April 18, 2011
March 28, 2011
Rocks so hot they burn your hands
Water so cold it makes your teeth chatter
Scenery so epic it takes your breath away
To reach Snake Gorge all you have to do is turn right when leaving the Tourist Camp and keep going straight until you pretty much come to holt because there are two gigantic mountains in front of you. Ok, so I will try to get better directions…but for now, this is all I have 🙂
As pictures are worth a thousand words, I will let you enjoy the rest of the Snake Gorge through these:
February 22, 2011
I will let you be the judge:
February 2, 2011
I tried to write this post a few days back, but the words kept on appearing melancholy and somewhat disturbing. So I gave myself a little more time to attain a sense of cheerfulness in order to look back at what’s happened with a sense of humor.
I recently spent 16 long, cold days in Uzbekistan. This unplanned visit was largely to fault on my expiring exit visa which is compulsory for the passport to be a valid travelling document. Us, citizens of this wonderful country have the honor of coming back home-regardless of where on the planet we are, once every two years to obtain this document.
Although I am immensely grateful for the opportunity to see my family and friends, I cannot help feeling cheated and abused by “the system”. To cut a long story short, the paranoia that has spread deep into the roots of “the system” has caused them to take longer to process the documents and interrogate me extensively. To make matters worse, I was forced to write an explanatory letter along the lines of “I promise not to engage in acts of prostitution outside of Uzbekistan…” at which I had to giggle right into the fierce face of the highly authoritative gentleman who at that moment was deciding my fate. I mean, seriously- so as long as I do it in my native land- everyone is happy?
Never before had I felt so trapped and claustrophobic in Tashkent. Knowing that you do not have your documents and cannot travel at your own free will is a nerve wrecking experience. We must have grown accustomed to the freedom and security that living in the Sultanate provides- hey how about going to Qatar this weekend? I know a fantastic Sheesha place in Doha that we could check out.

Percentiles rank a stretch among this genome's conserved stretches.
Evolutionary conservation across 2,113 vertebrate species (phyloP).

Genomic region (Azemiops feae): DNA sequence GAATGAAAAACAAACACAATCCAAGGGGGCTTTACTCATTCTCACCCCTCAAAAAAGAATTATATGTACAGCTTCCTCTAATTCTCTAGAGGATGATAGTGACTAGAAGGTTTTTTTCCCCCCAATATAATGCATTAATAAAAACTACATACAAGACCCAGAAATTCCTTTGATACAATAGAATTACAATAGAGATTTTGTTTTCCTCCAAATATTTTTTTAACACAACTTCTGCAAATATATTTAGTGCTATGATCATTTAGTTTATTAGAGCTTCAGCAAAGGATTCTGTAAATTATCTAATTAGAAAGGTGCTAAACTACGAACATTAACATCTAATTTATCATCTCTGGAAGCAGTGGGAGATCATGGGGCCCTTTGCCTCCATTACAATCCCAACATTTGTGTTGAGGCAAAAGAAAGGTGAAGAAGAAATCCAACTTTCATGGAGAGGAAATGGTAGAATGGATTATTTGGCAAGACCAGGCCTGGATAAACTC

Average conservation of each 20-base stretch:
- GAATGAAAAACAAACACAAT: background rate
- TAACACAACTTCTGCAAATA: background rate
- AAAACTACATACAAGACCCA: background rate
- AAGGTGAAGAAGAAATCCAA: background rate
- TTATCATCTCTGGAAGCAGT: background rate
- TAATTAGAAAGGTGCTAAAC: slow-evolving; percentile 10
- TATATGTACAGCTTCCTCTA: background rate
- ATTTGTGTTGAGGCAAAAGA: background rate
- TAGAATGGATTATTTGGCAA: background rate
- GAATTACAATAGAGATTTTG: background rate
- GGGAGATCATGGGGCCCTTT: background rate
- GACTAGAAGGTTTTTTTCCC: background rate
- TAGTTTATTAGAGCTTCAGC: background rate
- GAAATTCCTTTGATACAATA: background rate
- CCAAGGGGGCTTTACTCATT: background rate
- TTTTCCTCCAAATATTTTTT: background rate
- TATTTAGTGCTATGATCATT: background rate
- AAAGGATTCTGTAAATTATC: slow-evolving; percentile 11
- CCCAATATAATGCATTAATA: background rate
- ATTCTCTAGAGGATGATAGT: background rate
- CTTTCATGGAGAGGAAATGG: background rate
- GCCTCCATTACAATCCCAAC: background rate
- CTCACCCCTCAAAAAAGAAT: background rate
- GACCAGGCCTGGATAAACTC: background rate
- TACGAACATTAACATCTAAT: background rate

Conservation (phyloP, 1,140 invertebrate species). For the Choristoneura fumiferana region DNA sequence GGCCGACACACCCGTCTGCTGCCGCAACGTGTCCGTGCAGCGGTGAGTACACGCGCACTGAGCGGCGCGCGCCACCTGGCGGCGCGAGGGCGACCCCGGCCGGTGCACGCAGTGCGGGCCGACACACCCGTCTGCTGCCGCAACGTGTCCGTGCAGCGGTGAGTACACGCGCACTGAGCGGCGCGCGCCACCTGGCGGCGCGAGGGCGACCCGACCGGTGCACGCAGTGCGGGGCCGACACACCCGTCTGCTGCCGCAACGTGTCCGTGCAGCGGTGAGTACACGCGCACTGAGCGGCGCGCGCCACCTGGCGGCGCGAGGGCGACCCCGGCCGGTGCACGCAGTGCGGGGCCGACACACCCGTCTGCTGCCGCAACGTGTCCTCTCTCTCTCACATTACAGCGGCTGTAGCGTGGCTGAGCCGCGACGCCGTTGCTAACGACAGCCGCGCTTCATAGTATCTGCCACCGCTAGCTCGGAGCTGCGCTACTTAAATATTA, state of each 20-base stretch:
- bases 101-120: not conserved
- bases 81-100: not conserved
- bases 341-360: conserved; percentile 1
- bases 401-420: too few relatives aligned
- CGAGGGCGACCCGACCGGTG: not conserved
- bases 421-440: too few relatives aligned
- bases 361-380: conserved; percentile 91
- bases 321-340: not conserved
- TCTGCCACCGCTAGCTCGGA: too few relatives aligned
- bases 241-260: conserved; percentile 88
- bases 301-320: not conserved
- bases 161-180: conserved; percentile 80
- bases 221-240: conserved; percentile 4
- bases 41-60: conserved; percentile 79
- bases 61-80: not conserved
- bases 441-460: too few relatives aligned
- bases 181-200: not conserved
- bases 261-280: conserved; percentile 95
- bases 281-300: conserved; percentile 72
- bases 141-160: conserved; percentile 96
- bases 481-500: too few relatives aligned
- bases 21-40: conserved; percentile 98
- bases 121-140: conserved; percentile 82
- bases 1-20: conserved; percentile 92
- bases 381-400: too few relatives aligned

I realized that I am no longer attached to anything materialistic in Uzbekistan- not the food that I used to love, not the city or the places I longed to visit. If I could I would tear away a handful of people and move them closer to me- ultimately they are the only reason I would ever come back there.
January 4, 2011
Husband: “Yes please, what are my choices?”
Air stewardess: “Well, we have chicken…and…chicken”
Here I must however mention that if it wasn’t for the convenience and the helpful lady working in the representative office in Dubai- I would be walking to Uzbekistan next week! An atrocious travel expectation aside all else looks promising in Cotton Land.
November 30, 2010
November 28, 2010
By the time we checked in we were starving, and quickly organized a spontaneous supper of potatoes, grilled chicken, fresh salad and sandwiches. Feeling refreshed and to Yulyas screams of “Hurry we are going to miss sunset!!!” we rushed out to the beach, which is a mere 10 minutes walk from the hotel. The moon was already up, and the sun was about to set- a genuine setting for an aspiring photographer. There were many visitors to the beach that eveing, mostly families with children who got too close to the 1 m high waves and had to be dragged back by their parents. With an attempt to shoot an oversized crab, I climbed too far up a rock and got splashed from head to toe by a wave that hit the cliff violentry. The water was freezing cold. We hastily made our way back to the hotel, after calling Ras Al Jinx about 20 times to find out when our tour is. That would probably be my only peeve during the entire trip-Ras Al Jinx is impossible to reach by the phone. It is in my opinion easier to drive the 400 km there and back- more chance of getting your questions answered. As we later found out, tours take place at 9 pm and then again at 3 am. Anxiously driving along the 9 km winding road to Ras Al Jinx, I could not supress the same panic I faced in April. There are absolutely no lights on that road. It is a 15 minute drive into pitch darkness, with the occasional ‘Beware of Camels’ signs, and foxes running across the road. As per the statistics, over 2,000 tourists flock to the area every month would it hurt them to make the roads a little safer?